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9.5 Vocational Assessments
What is a vocational assessment?
A vocational assessment is an objective evaluation of an individual's skills, capacity, employment experiences and vocational goals, to inform recommendations about sustainable and suitable job options. More information regarding suitable work can be found in section 9.2 of this library.
Information to inform a vocational assessment should include, but not be limited to, the following tools and activities:
- transferrable skills analysis;
- vocational interest inventories;
- psychometric testing;
- functional capacity evaluations; and
- labour market analysis.
Each component of the vocational assessment should be undertaken by suitably qualified professional. A comprehensive vocational assessment should include information about a person’s:
- previous employment experience, education history and formal qualifications, including those gained in the ADF;
- transferrable skills and experiences including volunteering, language and Defence skills;
- the individual’s functional and work capacity;
- realistic and current employment options following analysis of the person’s location/ local labour market;
- any surmountable barriers to the individual being able to undertake employment in a particular field, such as their ability to pass a working with vulnerable people check;
- any barriers to an individual being able to pursue employment in a particular field, such as any prior convictions;
- restrictions or limitations imposed by any medical conditions which the person has;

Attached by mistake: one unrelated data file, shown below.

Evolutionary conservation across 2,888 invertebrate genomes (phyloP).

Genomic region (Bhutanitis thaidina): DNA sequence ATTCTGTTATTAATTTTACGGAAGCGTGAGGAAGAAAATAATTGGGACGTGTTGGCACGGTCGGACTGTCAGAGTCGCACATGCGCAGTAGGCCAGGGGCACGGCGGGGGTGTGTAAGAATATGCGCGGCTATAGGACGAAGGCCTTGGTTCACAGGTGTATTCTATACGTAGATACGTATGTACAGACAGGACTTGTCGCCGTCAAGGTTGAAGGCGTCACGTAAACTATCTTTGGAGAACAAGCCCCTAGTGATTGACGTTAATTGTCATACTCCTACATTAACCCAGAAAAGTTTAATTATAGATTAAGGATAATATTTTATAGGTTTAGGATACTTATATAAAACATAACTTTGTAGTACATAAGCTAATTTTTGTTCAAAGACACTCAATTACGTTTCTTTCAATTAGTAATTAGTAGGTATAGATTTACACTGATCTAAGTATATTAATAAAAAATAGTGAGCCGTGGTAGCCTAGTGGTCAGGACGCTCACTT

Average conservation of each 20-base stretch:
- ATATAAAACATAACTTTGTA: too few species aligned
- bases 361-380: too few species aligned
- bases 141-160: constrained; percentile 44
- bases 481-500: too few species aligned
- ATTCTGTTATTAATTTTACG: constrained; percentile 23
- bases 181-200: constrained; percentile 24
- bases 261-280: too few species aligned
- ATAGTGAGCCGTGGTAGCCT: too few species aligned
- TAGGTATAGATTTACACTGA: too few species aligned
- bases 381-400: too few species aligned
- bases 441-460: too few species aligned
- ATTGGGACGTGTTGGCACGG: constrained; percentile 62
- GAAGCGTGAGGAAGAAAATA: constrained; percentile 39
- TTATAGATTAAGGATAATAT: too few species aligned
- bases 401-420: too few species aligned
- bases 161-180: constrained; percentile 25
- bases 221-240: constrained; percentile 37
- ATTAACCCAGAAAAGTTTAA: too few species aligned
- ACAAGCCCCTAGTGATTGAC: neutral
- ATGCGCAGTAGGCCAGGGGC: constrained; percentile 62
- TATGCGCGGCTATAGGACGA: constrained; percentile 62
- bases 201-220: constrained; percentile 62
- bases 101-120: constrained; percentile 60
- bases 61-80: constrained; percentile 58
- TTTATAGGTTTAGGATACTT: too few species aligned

- training and/or education needs directly related to potential employment, including:
- vocational counselling;
- job seeking skills such as writing a resume, submitting job applications, interview skills and being accountable;
- opportunities for Recognition of Prior Learning and/or credit transfer.
- work trials;
- upskilling or re-training needs*; and
- vocational preferences**.
* DVA delegates have a responsibility to consider the cost-effectiveness of any education or retraining option available to individual clients. Where more than one option for education or re-training to achieve suitable and sustainable employment exists, the delegate should preference the lower cost option for support unless there is compelling and supporting evidence that the client will only gain the required benefit from the more expensive alternate. When considering the appropriateness of further education for upskilling/ retraining, the further education checklist in Chapter 9.8.3 should be considered.
** A client’s vocational preference should be noted as part of the assessment process. Where a client’s personal goals/preferences vary from the recommendations arising from an objective vocational assessment, this should be documented. This provides transparency around any subsequent vocational activity options pursed and a client’s participation in these.
Suitably qualified professionals must be used
Each component of a vocational assessment should be undertaken by suitably qualified professional. While generally a registered psychologist may be the most appropriate professional to undertake psychometric elements of a vocational assessment, other practitioners should be used to gather information which informs the assessment. This includes for instance where testing requirements are outside their scope of practice (eg, undertaking functional capacity evaluation).